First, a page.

Sabinsa files patent infringement lawsuit against curcumin suppliers, distributors
Sabinsa, based in Bangalore, India with facilities elsewhere in India and US operations in New Jersey and Utah, has a long history of ingredient development and now counts many dozens of ingredients in its stable, many of which are protected by patents. The company has vigorously defended this intellectual property over the years. At last count, Sabinsa held 87 patents on its ingredients.
History of IP theft
When speaking with NutraIngredients-USA earlier this year on the subject of patent infringement, Shaheen Majeed, director of marketing, had this to say:
“The industry has a history of IP theft. Sabinsa has dealt with it from the beginning, and the rampant ‘borrowed’ science practice is probably what established the practice of IP theft in the supplements industry: manufacturers were fine with using products relying on science not actually done on that ingredient.
“There are a lot more suppliers coming out of India and China than when Sabinsa started 26 years back. From time to time we see suppliers who intentionally by way of infringement supply ingredients patented by Sabinsa,” Majeed said.
Commenting on the latest cases of infringement, Dr Muhammed Majeed, founder of Sabinsa, said: “We have been very outspoken in encouraging industry manufacturers to respect intellectual property; to do otherwise both stifles innovation and does a disservice to those manufacturers who legitimately license intellectual property. These Defendants’ customers are also infringing upon Sabinsa’s patents, most likely without their knowledge, so these infringing companies are putting their customer’s businesses at risk.”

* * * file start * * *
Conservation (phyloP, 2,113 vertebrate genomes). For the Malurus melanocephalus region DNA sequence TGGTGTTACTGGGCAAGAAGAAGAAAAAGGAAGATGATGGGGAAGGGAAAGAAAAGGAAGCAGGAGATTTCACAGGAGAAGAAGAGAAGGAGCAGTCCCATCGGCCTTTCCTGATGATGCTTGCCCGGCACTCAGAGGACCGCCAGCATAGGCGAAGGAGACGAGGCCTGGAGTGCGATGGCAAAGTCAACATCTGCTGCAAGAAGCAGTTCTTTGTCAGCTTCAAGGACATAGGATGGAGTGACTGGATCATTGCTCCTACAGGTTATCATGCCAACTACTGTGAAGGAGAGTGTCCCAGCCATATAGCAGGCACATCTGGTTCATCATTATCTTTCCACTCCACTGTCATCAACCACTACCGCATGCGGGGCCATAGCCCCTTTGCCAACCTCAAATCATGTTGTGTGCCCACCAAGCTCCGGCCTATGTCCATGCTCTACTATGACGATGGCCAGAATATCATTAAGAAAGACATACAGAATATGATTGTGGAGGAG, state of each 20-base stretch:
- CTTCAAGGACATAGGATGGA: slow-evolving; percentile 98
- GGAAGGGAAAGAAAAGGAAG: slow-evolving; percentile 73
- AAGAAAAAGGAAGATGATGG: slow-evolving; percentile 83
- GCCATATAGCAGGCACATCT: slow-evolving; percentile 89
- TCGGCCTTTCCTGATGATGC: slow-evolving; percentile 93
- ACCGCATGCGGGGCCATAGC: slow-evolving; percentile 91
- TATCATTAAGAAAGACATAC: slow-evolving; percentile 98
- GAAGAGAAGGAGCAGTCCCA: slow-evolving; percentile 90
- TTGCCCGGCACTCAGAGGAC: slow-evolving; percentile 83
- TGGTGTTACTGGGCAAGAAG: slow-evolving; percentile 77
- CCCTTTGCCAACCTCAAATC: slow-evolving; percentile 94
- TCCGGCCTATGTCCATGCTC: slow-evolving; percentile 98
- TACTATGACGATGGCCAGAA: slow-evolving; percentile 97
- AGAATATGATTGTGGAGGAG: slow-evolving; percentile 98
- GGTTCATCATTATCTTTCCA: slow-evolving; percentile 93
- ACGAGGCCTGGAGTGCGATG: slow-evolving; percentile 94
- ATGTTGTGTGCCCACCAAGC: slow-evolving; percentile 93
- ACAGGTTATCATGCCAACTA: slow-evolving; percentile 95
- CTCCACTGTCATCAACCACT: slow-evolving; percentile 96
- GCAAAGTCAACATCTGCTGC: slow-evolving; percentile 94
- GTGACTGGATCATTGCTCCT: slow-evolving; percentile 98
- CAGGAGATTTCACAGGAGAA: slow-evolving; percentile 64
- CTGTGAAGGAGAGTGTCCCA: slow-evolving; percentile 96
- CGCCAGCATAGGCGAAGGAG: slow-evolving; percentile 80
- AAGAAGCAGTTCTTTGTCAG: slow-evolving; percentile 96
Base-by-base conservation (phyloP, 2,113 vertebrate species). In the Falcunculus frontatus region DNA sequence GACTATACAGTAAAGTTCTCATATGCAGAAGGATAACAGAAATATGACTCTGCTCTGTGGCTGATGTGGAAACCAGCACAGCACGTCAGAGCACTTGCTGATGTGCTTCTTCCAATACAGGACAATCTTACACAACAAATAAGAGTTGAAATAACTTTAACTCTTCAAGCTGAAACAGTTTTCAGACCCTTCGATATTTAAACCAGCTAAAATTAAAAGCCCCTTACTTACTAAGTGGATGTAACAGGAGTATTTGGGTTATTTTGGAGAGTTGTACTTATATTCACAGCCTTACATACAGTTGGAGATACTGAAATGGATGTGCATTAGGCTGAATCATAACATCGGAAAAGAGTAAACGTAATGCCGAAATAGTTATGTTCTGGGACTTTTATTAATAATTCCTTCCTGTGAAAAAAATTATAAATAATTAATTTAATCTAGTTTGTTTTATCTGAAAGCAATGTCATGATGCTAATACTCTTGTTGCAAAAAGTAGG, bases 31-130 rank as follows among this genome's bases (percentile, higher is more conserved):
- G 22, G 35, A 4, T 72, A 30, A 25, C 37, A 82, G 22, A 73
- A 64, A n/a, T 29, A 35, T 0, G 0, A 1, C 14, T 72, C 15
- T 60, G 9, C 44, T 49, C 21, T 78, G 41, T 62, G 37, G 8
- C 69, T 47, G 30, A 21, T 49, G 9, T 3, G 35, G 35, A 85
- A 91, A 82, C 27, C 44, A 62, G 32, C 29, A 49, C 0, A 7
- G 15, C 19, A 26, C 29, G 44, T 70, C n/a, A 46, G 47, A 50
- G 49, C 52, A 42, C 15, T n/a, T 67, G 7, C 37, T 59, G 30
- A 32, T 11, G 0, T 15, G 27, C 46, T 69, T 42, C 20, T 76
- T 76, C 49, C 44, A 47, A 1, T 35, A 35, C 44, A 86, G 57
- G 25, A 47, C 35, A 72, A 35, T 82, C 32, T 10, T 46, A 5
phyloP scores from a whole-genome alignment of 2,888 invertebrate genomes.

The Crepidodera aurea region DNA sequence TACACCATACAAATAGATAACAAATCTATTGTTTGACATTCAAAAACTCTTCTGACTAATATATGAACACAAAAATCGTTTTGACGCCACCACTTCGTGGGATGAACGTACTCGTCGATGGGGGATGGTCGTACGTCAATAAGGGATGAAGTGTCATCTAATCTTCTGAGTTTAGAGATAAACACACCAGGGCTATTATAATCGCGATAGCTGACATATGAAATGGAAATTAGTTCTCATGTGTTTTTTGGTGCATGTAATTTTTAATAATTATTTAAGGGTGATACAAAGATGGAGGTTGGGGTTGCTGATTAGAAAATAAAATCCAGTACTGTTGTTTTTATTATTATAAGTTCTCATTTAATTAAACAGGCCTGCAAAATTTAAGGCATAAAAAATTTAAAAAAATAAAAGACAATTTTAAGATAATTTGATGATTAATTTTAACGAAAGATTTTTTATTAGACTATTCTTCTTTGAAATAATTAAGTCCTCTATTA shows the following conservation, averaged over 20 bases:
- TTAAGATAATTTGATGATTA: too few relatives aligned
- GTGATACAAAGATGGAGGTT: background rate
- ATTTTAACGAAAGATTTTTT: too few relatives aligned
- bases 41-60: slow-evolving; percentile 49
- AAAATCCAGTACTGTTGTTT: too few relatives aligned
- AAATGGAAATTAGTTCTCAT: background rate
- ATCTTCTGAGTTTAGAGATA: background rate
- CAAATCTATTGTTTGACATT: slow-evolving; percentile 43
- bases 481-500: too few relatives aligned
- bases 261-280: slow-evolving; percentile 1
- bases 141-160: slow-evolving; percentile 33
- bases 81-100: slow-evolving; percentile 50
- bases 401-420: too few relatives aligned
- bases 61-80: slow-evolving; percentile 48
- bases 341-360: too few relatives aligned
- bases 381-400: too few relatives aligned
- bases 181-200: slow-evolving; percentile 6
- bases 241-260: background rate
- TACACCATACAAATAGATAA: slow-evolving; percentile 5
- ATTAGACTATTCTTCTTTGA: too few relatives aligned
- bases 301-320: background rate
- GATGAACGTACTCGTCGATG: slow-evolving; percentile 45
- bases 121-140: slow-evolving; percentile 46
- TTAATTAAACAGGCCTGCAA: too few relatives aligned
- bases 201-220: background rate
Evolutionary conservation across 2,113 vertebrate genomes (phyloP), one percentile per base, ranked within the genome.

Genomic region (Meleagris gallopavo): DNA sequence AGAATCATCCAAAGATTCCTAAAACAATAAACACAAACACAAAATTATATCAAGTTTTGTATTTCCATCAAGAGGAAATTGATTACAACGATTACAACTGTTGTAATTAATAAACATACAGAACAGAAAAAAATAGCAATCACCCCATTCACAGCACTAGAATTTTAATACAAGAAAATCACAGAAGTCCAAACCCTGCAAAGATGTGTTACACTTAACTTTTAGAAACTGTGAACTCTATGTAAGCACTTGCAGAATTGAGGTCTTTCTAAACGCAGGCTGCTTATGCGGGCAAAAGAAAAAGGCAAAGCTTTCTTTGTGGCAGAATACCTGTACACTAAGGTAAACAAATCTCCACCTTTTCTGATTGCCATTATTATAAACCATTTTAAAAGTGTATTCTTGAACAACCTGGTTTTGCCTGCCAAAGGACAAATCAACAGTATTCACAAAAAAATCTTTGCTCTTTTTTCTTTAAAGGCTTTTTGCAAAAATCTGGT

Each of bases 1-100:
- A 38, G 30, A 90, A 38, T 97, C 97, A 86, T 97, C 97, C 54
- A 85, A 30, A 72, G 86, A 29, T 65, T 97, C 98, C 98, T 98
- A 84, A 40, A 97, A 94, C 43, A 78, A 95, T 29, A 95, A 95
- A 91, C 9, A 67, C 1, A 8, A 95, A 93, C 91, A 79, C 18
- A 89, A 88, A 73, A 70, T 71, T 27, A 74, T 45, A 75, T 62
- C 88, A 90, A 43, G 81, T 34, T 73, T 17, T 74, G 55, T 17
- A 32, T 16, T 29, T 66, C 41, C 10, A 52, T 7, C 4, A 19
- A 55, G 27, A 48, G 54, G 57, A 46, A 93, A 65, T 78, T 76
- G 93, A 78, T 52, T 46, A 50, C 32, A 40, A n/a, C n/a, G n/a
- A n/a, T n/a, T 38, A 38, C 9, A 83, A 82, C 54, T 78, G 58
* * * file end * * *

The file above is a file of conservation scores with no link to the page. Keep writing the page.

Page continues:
Patent covers specific ratios, extraction
Sabinsa’s curcumin patent (US Patent No. 5,861,415) covers the composition of the ingredient, which is a mix of curcumin, demethoxycurcumin and bisdemethoxycurcumin, collectively known as curcuminoids. The Curcumin C3 Complex presents these compounds in a specific ratio, which is protected by the patent, which also covers the specific ethyl acetate method used. Competitors can sell ingredients based on curcuminoids, but can’t use those specific ratios or extraction method.
The suit names four defendants: Olive Lifesciences Pvt. Ltd. (Bangalore, India), their US distributor NutriBioLink LLC (Brooklyn, NY), Prakruti Products Pvt. Ltd. (Karnataka, India) and their US distributor HerbaKraft (Edison, NJ). None of these companies had responded to requests for comment by the time this article was published.